A campaign has been launched to highlight the symptoms of bladder and kidney cancer as new figures were revealed showing a rise in the number of kidney cancer cases over the past decade.
West Bromwich Albion Football Club and singer-songwriter Peter Andre are among backers of the NHS Be Clear on Cancer campaign, aimed at raising awareness of blood in the urine as a key symptom of bladder and kidney cancers.
The move comes as new figures showed more people are being diagnosed with kidney cancer and dying from the disease in England compared with a decade ago.
Incidence rates of the disease have jumped by 31% over the last 10 years and mortality rates have increased by 7% over the last decade, with around 3,500 people dying from kidney cancer in England in 2011, according to the figures compiled by Cancer Research UK.
Public health experts have said they are concerned by a lack of public awareness of key symptoms of the disease.
Blood in the urine, even if it appears just once, could be a symptom of both bladder and kidney cancer, they have warned. People should visit their GP if they spot the symptom, they advised.
A recent survey showed almost a third of people, would wait and see if they spotted blood in their urine again before taking any action, which could delay their diagnosis and reduce their chances of survival.
Around 71% of people diagnosed with kidney cancer survive for at least a year, with around 54% surviving for at least five years.
But the earlier kidney cancer is diagnosed, the higher the chances of survival - when diagnosed at the earliest stage, one-year survival rises to as high as between 92% and 97%, compared to only 25 to 32% at a late stage.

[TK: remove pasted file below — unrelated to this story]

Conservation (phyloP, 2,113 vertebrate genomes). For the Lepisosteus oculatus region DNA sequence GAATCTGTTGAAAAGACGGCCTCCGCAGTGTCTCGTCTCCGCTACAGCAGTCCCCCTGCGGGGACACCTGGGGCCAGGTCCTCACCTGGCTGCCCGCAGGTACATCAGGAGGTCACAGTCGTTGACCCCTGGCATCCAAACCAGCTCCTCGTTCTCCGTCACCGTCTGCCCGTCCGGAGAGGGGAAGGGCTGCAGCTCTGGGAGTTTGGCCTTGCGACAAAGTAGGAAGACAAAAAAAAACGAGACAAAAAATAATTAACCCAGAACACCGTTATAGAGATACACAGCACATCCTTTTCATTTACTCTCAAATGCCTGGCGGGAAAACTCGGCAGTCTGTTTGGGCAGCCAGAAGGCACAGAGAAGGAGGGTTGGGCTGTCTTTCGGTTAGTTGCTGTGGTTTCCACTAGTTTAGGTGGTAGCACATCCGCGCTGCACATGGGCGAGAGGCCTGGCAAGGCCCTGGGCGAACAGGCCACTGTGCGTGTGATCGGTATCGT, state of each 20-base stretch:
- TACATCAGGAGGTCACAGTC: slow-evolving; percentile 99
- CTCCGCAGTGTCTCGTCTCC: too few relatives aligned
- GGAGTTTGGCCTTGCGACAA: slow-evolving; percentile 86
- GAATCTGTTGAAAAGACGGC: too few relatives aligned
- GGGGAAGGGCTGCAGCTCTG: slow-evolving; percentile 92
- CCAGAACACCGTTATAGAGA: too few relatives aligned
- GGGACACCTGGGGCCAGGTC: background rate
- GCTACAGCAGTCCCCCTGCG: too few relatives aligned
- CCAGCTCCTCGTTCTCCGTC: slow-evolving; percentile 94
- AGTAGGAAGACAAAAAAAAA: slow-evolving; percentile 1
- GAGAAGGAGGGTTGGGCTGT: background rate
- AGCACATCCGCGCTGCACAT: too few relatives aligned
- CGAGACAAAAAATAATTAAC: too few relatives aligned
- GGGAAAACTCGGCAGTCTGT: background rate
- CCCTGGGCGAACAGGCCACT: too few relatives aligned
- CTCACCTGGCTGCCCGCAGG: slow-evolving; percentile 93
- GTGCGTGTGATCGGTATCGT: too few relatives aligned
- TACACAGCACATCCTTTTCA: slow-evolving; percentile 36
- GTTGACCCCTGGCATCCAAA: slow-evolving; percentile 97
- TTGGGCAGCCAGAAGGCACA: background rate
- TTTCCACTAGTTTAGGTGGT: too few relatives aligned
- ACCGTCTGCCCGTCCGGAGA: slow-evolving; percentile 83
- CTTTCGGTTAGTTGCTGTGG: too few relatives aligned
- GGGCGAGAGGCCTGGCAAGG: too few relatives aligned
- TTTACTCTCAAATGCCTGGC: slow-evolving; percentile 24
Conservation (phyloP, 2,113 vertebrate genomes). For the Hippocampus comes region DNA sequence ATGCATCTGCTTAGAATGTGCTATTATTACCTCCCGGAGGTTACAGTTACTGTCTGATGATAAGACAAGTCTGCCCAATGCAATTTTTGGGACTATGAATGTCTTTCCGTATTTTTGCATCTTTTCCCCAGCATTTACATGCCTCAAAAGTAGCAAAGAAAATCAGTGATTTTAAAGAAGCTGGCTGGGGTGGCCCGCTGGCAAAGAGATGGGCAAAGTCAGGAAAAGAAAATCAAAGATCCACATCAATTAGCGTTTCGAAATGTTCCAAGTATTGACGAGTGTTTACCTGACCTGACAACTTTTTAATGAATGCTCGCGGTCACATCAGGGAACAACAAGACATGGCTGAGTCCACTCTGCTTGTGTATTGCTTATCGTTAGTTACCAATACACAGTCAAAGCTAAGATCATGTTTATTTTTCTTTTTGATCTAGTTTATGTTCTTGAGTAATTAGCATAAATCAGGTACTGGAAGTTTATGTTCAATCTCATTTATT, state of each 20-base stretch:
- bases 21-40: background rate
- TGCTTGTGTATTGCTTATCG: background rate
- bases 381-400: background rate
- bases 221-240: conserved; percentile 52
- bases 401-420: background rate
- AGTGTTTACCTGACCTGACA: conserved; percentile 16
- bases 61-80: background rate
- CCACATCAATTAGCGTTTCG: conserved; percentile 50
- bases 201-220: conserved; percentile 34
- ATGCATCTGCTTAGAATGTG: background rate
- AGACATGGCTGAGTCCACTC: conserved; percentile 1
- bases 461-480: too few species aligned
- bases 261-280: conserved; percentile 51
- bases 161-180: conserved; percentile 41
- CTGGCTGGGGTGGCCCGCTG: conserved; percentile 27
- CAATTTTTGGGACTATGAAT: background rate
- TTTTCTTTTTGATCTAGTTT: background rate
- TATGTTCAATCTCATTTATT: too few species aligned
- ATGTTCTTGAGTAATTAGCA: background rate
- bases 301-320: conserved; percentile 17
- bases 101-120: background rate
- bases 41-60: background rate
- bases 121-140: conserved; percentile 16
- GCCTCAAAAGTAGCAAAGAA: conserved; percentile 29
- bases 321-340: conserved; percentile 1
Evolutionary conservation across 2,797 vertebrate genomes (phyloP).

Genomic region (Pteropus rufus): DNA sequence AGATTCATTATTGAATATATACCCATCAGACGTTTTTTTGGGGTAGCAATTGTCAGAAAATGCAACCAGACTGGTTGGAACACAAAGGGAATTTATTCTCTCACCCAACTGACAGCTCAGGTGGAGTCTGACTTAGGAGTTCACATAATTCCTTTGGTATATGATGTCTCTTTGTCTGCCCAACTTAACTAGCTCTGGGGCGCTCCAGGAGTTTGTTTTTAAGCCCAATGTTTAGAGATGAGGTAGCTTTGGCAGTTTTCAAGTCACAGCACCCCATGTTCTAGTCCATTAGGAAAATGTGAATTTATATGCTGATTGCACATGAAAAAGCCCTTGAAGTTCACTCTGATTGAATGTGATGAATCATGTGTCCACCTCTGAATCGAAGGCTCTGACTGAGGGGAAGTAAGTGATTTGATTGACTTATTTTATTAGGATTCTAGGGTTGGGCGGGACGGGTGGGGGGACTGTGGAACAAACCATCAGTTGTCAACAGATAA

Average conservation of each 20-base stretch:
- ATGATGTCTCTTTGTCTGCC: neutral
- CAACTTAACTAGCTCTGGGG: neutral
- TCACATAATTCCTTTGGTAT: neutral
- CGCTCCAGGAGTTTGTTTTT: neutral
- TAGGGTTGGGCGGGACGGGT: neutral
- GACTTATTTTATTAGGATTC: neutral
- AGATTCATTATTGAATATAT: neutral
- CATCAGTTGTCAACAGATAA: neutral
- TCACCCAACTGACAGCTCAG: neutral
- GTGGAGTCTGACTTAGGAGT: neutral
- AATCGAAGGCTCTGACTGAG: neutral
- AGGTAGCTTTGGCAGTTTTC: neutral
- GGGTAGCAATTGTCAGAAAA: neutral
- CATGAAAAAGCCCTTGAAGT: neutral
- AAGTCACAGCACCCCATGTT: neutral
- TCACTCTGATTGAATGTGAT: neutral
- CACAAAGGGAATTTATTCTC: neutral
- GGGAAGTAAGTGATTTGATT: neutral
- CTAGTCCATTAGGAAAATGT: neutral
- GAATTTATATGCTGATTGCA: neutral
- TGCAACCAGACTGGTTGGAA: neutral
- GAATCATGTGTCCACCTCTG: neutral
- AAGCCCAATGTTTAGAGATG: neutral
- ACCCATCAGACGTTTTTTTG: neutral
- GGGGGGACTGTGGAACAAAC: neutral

Public Health England said visible blood in urine is a key symptom in more than eight in 10 bladder cancers and more than half of kidney cancer patients.
Other bladder cancer symptoms include needing to pee very often or very suddenly and pain while urinating. Other kidney cancer symptoms include a pain below the ribs that doesn’t go away and a lump in the stomach.
West Bromwich Albion has thrown its support behind the campaign by installing heat-reactive material in urinals in the East stand of its stadium in Sandwell, West Midlands. When used, the urinals will show the message about blood in the pee as a key symptom of bladder and kidney cancers.
Peter Andre, whose brother Andrew, 54, died of kidney cancer last year, also gave the campaign his backing
“My entire family and I were devastated when my brother Andrew died of kidney cancer last year,” he said.
“Getting kidney cancer diagnosed and treated earlier can save your life, which is why this Be Clear on Cancer campaign is so important. I can’t urge you enough, if you spot blood in your pee, even if it’s just the once, visit your GP as soon as possible.”
Professor Kevin Fenton, director of health and wellbeing at Public Health England, said: “Receiving an early diagnosis increases the chance of survival for the 16,600 people who are diagnosed with bladder or kidney cancer every year in England.
“Our message is clear - as soon as you spot blood in your pee, visit the GP.
“It’s probably nothing serious but it could also be a sign of something else that needs treatment, so don’t ignore the symptoms or put off a trip to the doctor.”
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